Just two weeks ago, the Phillies had lost the first game of what would be a four-game sweep by the Dodgers in Los Angeles. The sweep featured several bullpen meltdowns and knocked the Phillies out of first place. I guess turnabout is fair play.
Tonight, the Phillies finished off their own four-game sweep, shutting out the Dodgers 5-0 behind seven strong innings from Brett Myers and a potential slump-busting game from Jimmy Rollins.
Myers looked shaky at the start and never actually dominated the Dodgers, but he did enough to get the job done. He surrendered a leadoff double to start the game, then walked Manny Ramirez with two outs to put runners at the corners, but struck out James Loney to escape. He ran into similar trouble in the second, putting another two runners on, before striking out Kemp to retire the side.
Myers settled down after that, but that only meant putting himself in less precarious situations. He allowed a hit in all seven innings (a total of nine), but always seemed to come through in the end. The weather no doubt played a role, as a heavy wind prevailed for the entire game, knocking down potential home run balls. Ramirez, in particular, fell victim as he crushed a couple balls that would fall harmlessly into the glove of right fielder Jayson Werth. In normal conditions, Ramirez likely has a pair of extra base hits.
The Phillies, the top home run hitting team in the league, had no need of the long ball tonight, as they were able to manufacture runs and produce the clutch hits that seemed to evade the Dodgers. The Phillies struck first in the second inning. Werth drew a walk and last night's hero, Pedro Feliz, grounded to shortstop Angel Berroa, who showed off his range and made an impressive grab, then displayed his poor decision-making by firing to second where he would be too late to force out Werth. Instead both runners were safe. Chris Coste ripped a line drive in the next at-bat, but it went right to the glove of third baseman Casey Blake. Myers followed with a successful sacrifice bunt and to the plate came Rollins, mired in a dreadful slump. Rollins came through, blooping a single into center field, scoring both runners and putting the Phillies ahead 2-0.
The hit itself was forgettable, but its significance may be well beyond the two runs in drove in. It seemed to ignite Rollins. In his next at-bat, in the fifth inning, Rollins smoked a double down the right field line. He would later score on a Pat Burrell double play ball, bringing the score to 3-0. But Rollins wasn't done yet. He came up again in the sixth and sliced a line drive down the line in left field. Realizing that he had hit the ball into Manny-wood, he ran hard out of the box and, while Manny lackadaisically played the ball, rounded second and slid into third for a triple. Unfortunately, the Phillies were unable to bring him home, as Chase Utley was intentionally walked and Pat Burrell, who went 0 for 5 on the day, flied out to end the inning.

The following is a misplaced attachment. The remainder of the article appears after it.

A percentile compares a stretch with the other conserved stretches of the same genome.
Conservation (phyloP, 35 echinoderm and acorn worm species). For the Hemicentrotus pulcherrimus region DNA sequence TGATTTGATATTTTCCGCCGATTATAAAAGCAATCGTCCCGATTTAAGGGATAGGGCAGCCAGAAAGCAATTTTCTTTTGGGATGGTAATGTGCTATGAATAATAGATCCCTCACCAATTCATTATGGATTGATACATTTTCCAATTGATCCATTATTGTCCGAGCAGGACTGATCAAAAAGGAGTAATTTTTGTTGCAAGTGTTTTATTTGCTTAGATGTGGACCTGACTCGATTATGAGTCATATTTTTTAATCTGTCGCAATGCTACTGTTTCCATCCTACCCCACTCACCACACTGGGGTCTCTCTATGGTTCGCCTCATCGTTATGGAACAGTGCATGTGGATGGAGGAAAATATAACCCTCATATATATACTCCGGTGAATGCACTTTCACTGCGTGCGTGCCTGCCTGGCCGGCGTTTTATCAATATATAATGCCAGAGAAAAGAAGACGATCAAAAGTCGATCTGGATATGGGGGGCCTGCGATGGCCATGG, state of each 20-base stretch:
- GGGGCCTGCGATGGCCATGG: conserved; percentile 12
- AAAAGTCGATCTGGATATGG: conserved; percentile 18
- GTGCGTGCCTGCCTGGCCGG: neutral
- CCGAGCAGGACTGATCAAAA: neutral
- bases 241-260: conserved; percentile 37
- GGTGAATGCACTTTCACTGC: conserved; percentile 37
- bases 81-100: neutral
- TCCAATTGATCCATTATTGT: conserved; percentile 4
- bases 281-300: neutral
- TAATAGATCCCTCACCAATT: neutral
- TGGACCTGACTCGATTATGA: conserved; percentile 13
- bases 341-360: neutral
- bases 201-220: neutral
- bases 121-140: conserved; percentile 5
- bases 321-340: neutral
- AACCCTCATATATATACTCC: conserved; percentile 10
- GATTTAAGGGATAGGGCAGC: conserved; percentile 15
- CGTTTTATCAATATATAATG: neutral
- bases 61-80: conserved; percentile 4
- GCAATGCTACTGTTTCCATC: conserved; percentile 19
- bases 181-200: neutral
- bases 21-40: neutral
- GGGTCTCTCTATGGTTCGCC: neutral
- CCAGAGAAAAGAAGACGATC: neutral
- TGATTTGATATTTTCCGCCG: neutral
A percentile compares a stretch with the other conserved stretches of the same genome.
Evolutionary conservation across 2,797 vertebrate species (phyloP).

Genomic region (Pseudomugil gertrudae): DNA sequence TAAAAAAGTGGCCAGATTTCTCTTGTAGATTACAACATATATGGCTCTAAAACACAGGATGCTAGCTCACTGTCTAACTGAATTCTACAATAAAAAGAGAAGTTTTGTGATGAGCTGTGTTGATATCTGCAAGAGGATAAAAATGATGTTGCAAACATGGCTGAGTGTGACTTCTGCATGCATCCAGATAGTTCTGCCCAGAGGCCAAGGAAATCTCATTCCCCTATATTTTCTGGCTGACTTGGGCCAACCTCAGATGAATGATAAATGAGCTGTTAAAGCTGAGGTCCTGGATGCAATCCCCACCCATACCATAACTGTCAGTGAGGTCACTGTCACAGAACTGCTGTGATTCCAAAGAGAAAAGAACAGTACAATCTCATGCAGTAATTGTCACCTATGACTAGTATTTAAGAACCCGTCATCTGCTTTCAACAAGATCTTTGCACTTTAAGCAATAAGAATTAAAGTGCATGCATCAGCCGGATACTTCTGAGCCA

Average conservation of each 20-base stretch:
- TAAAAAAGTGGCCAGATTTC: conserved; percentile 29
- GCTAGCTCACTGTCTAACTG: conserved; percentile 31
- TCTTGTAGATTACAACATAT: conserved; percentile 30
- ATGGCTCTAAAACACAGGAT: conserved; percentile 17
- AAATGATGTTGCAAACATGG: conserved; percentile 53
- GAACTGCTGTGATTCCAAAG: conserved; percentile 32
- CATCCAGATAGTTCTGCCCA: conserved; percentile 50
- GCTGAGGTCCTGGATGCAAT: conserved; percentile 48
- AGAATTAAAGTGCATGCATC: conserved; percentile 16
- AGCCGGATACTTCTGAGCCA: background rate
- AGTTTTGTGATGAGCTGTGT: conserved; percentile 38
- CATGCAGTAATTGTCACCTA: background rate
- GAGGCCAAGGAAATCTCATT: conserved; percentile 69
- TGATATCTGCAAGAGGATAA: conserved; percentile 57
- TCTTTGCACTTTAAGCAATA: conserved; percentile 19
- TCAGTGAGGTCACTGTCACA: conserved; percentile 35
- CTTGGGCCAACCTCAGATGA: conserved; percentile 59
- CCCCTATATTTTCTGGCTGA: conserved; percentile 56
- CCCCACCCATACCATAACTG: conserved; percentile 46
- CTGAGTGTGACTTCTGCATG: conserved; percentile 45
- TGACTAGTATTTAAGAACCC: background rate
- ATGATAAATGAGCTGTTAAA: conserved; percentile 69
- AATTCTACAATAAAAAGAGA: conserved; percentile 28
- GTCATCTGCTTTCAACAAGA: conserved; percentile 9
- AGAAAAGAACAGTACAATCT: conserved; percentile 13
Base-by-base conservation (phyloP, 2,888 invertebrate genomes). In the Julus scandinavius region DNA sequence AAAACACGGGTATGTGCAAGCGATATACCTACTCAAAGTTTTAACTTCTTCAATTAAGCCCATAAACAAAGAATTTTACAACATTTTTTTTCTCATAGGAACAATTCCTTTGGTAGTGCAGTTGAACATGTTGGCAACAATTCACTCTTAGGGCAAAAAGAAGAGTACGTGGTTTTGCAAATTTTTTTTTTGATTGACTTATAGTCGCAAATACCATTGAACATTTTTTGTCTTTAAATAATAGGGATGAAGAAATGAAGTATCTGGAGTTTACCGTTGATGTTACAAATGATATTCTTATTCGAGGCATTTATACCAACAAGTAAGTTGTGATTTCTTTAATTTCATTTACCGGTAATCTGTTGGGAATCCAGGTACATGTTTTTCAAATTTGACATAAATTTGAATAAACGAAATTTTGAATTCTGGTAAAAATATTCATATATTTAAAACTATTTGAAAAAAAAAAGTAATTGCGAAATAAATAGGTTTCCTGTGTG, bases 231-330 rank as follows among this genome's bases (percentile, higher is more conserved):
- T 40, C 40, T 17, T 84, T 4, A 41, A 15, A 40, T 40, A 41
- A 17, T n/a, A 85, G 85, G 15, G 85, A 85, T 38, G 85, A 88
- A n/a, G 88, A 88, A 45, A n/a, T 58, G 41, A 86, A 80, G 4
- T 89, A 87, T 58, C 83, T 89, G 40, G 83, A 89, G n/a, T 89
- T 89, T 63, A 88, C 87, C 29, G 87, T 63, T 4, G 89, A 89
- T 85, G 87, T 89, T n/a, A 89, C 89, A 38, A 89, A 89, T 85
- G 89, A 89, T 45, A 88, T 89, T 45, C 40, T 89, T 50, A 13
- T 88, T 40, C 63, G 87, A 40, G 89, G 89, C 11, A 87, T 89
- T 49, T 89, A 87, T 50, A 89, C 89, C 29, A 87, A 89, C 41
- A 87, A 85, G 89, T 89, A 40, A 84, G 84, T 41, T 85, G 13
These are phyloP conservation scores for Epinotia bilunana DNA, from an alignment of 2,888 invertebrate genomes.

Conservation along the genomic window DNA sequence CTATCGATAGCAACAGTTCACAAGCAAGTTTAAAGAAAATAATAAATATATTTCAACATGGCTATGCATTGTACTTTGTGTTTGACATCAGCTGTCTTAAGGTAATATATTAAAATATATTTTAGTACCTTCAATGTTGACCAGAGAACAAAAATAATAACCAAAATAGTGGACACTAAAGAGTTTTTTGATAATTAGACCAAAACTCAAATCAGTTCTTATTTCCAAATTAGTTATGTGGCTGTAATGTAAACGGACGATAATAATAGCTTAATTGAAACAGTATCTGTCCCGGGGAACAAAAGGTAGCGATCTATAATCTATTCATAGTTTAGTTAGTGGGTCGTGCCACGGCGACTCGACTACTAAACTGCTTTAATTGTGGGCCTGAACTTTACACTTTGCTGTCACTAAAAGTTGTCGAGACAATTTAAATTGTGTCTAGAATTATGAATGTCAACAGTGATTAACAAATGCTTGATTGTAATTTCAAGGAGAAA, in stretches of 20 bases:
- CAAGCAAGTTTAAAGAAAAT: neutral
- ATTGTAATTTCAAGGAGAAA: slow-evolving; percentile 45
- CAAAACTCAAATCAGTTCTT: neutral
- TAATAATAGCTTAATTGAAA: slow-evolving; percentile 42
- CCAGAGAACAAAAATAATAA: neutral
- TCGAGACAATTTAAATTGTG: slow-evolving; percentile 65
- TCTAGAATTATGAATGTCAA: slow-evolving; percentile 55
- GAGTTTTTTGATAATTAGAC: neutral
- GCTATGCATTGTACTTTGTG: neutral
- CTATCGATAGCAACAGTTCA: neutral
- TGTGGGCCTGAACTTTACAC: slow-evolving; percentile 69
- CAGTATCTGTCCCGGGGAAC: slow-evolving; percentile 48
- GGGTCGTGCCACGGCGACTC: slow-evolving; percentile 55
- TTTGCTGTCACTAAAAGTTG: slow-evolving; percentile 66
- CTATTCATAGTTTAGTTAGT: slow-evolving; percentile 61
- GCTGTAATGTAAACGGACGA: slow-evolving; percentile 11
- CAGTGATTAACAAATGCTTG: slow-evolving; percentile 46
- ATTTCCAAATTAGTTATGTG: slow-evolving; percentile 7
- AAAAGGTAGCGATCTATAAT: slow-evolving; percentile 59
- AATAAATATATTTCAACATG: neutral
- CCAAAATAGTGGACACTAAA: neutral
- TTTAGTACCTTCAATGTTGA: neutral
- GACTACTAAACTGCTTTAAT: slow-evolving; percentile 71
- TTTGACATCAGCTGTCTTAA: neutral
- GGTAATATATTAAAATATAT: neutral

The Phillies tacked on two more runs in the seventh off reliever Chan Ho Park. Ryan Howard led off with a double, then scored off Werth's single. Feliz followed with a single, advancing Werth to second. Chris Coste then hit a seemingly routine grounder to second. A hit and run had been called, so there was no chance for a double play, and Kent made a routine throw to first. This was all well and good, but Werth and third base coach Steve Smith were aware of Kent's inattentiveness. Smith waved Werth around third base and by the time the ball reached Loney, who had noticed Werth's extracurricular activities, it was too late to do anything but watch him score the fifth run of the game.
Once Greg Dobbs grounded out to end the inning, the game was put into the hands of the bullpen. J.C. Romero pitched the eighth and, perhaps inspired by Myers escape artistry, allowed consecutive singles before retired the next three batters.
Rollins led off the bottom of the eighth and all eyes were upon him, as he stood a home run shy of the cycle. Given the pitcher-friendly wind, this outcome seemed unlikely, and indeed it would not come to pass. Rollins worked a full count and then walked. Not quite hitting for the cycle, but with the walk, Rollins had reached base in all five plate appearances on the day. (If that's not a slump-buster, I don't know what is.)
After the Phillies failed to add to the lead in the eighth, Clay Condrey came in for the ninth. Condrey followed the lead of Myers and Romero, putting the first two runners aboard. With Kent up and Ramirez on deck, the game suddenly looked a little closer than the five-run lead would suggest and Charlie Manuel got Brad Lidge up in the bullpen, just in case. However, it would not be necessary. Kent grounded into a fielder's choice at second and Ramirez struck out swinging, fooled by a Condrey fastball. Loney then grounded out, fittingly to Rollins, as the Phillies finished off the shutout and the four-game sweep.
Because the Mets won their game, the Phillies remain a half-game out of first place, but perhaps, in a way, that is for the best. The Phillies and Mets square off tomorrow and Wednesday in a two-game series. The Phillies would have to "sweep" to get ahead of the Mets. Considering the Phillies' struggles against the Mets this season, taking care of business in these two games would be a huge confidence booster and might even rekindle the terror that the Phillies put in the Mets at the end of last season.
With a difficult stretch ahead of them, only one thing is certain: the Phillies need their MVP back. If tonight's game was any indications, they've got him.